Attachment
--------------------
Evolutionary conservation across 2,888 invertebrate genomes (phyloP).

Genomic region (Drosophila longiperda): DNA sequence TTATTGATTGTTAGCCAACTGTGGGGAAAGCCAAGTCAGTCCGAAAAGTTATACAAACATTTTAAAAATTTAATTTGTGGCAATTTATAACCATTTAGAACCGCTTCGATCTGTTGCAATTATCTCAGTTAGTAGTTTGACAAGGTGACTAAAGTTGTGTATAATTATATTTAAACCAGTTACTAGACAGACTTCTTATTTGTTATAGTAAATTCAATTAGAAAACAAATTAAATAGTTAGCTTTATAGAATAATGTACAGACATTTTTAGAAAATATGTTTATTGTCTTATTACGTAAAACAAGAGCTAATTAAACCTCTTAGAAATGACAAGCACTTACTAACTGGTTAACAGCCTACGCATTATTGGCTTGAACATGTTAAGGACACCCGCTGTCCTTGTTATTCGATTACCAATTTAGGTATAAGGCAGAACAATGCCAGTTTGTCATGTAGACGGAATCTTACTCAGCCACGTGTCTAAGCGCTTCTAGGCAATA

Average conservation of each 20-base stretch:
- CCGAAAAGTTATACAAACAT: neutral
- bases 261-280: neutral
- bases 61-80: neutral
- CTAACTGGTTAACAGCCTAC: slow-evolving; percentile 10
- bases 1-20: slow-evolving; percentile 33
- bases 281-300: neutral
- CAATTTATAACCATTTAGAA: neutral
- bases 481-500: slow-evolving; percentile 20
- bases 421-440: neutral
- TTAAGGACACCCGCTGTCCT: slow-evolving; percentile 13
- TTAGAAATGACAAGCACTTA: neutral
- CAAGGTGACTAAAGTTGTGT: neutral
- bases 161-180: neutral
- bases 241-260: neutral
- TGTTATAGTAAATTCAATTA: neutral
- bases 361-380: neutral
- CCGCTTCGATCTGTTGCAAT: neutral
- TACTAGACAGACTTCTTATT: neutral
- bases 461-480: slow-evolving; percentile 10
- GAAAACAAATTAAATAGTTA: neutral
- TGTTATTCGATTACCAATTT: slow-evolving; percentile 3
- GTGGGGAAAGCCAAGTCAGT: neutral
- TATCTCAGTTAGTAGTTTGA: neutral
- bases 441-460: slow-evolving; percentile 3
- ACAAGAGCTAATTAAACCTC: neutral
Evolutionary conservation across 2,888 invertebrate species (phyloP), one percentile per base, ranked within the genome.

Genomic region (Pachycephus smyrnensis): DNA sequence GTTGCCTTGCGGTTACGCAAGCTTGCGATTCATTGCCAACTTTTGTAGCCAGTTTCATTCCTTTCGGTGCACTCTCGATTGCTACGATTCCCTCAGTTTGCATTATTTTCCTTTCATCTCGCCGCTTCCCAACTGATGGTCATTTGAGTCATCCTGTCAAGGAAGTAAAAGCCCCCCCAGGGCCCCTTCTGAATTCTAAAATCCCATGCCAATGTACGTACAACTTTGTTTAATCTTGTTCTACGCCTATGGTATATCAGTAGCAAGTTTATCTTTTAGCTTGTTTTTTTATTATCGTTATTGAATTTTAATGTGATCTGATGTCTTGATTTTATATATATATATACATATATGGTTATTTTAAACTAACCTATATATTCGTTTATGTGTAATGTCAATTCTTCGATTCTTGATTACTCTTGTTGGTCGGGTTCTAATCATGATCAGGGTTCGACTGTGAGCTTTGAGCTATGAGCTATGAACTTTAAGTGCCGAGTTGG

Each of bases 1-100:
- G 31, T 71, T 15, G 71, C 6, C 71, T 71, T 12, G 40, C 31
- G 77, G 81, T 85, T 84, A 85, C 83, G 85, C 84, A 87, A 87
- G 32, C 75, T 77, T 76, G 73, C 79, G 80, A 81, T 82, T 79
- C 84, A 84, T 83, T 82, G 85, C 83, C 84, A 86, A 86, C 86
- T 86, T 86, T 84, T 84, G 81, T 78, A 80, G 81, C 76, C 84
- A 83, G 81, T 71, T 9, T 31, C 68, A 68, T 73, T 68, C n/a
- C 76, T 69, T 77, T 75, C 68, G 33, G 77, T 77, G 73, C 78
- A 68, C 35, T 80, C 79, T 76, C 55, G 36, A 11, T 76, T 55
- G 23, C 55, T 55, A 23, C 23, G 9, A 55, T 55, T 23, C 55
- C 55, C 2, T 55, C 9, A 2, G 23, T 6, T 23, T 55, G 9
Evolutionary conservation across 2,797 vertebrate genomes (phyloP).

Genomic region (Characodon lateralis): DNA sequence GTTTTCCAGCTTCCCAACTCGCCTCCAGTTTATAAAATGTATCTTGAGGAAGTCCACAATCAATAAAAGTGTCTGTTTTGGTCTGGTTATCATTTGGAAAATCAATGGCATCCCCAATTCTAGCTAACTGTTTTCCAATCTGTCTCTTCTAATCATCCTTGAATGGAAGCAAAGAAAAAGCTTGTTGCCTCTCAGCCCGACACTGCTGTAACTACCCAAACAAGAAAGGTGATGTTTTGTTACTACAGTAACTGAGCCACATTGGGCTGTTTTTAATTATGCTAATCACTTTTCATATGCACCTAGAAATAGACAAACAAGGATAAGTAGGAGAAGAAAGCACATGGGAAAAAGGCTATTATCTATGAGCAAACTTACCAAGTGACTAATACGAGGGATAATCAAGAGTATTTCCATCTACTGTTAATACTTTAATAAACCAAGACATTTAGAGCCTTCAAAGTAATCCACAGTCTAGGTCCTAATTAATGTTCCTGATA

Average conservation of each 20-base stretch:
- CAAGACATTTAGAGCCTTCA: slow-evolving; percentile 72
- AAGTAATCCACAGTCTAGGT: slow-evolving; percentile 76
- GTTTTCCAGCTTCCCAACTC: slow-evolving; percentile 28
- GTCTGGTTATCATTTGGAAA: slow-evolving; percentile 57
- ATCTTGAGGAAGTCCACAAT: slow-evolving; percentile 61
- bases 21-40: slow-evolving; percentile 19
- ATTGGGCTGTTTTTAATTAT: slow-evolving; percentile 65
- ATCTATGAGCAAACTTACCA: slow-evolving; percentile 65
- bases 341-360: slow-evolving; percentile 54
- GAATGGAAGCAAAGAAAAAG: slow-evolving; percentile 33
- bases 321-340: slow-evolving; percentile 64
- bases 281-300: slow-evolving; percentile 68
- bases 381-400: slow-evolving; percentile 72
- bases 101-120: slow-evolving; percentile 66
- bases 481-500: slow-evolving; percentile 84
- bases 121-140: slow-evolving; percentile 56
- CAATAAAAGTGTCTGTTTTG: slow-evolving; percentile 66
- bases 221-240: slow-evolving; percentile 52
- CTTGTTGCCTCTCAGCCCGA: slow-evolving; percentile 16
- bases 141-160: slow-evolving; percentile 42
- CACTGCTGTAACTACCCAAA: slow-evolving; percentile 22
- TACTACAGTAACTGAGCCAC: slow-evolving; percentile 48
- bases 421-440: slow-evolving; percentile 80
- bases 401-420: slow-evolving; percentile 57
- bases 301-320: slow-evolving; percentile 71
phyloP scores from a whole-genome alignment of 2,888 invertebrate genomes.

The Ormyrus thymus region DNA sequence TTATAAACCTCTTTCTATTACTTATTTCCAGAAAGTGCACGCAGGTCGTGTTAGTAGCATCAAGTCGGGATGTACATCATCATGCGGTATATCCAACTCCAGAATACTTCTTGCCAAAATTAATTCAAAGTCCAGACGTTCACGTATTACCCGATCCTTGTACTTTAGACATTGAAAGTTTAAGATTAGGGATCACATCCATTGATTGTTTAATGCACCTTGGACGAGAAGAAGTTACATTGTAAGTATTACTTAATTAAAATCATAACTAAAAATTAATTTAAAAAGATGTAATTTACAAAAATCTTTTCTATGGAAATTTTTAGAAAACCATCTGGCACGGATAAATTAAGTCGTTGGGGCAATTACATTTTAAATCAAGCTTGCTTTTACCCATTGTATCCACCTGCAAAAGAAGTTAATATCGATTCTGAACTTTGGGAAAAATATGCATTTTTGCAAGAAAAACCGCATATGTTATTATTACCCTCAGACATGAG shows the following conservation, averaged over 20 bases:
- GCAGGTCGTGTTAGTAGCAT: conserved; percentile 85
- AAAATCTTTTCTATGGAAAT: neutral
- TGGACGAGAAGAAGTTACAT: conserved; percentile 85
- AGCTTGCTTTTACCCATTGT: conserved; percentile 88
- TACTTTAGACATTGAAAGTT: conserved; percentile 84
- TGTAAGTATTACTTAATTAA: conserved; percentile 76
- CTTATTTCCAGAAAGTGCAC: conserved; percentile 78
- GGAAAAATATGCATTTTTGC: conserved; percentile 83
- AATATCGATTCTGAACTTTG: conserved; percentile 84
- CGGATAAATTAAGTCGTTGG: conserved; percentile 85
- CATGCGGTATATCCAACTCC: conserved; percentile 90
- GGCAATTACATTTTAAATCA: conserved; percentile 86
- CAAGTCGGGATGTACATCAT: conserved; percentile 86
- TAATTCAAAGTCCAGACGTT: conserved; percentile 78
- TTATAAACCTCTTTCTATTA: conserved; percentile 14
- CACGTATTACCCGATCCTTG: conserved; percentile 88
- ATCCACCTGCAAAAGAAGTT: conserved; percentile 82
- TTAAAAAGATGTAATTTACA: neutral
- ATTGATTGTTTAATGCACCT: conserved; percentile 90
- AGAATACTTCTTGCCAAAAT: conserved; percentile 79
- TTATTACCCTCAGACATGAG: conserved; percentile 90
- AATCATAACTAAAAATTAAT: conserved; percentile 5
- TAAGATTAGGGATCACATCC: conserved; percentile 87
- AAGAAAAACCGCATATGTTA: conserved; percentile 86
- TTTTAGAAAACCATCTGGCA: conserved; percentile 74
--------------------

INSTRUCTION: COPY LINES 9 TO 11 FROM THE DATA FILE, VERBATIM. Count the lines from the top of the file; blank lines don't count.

- bases 281-300: neutral
- CAATTTATAACCATTTAGAA: neutral
- bases 481-500: slow-evolving; percentile 20